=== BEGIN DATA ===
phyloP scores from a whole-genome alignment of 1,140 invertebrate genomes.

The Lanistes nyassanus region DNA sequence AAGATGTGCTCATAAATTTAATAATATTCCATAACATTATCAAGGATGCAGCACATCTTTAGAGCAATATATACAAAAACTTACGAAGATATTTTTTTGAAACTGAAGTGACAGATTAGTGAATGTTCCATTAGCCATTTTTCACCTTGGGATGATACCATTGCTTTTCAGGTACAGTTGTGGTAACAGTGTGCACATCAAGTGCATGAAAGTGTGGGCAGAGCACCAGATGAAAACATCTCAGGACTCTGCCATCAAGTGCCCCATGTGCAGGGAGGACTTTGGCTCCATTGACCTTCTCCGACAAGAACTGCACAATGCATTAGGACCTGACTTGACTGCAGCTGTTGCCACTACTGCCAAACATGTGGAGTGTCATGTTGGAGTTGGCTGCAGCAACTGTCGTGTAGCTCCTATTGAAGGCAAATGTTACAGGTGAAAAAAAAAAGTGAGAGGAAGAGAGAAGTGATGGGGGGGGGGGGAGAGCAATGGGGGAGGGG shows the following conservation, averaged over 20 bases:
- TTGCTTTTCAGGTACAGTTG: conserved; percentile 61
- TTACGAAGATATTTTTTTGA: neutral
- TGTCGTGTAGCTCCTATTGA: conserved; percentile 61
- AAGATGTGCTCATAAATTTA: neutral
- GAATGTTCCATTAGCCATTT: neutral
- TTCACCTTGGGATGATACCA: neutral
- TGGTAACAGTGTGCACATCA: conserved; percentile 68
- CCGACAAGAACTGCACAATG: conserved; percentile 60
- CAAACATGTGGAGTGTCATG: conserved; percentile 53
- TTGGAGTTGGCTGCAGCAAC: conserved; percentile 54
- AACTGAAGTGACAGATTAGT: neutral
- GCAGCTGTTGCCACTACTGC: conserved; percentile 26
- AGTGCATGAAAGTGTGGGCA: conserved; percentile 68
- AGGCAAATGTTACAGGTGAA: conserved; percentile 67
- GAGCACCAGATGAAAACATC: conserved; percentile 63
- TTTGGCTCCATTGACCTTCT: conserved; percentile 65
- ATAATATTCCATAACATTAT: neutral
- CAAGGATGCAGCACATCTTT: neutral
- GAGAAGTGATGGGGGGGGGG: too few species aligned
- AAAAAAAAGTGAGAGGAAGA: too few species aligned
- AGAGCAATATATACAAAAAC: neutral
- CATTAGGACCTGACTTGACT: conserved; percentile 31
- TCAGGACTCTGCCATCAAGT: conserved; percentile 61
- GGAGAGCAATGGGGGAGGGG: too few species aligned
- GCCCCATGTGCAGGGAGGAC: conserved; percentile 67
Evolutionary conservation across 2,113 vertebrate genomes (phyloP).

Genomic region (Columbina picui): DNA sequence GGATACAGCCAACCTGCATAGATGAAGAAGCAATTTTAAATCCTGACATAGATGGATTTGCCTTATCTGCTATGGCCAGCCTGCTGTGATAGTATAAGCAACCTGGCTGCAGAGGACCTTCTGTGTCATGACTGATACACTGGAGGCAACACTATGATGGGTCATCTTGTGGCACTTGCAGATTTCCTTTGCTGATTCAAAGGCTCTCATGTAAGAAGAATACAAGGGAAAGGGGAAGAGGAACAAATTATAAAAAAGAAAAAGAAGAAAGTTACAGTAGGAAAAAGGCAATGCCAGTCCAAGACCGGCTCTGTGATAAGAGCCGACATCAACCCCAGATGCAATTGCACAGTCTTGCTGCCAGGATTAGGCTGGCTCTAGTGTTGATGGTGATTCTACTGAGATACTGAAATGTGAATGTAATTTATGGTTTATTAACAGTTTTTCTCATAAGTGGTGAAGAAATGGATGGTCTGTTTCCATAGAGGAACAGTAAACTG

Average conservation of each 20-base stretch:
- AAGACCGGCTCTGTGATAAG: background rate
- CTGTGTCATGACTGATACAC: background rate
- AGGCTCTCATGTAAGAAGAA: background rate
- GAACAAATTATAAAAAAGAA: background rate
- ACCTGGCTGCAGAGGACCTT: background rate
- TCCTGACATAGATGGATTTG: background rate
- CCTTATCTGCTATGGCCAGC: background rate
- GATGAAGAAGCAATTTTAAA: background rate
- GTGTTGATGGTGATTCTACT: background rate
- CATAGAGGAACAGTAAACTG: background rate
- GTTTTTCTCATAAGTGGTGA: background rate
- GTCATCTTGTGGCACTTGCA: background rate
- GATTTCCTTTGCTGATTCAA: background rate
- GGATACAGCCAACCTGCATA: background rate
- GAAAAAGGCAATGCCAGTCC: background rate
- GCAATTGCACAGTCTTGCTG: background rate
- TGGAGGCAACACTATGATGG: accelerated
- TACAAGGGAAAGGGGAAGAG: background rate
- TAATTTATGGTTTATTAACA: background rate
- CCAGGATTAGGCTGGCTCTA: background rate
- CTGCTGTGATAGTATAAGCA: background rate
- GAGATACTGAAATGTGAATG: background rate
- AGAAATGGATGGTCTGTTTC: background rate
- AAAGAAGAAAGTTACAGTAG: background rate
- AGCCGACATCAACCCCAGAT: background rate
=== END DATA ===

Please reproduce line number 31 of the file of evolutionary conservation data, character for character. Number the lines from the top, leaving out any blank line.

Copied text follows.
- AAGACCGGCTCTGTGATAAG: background rate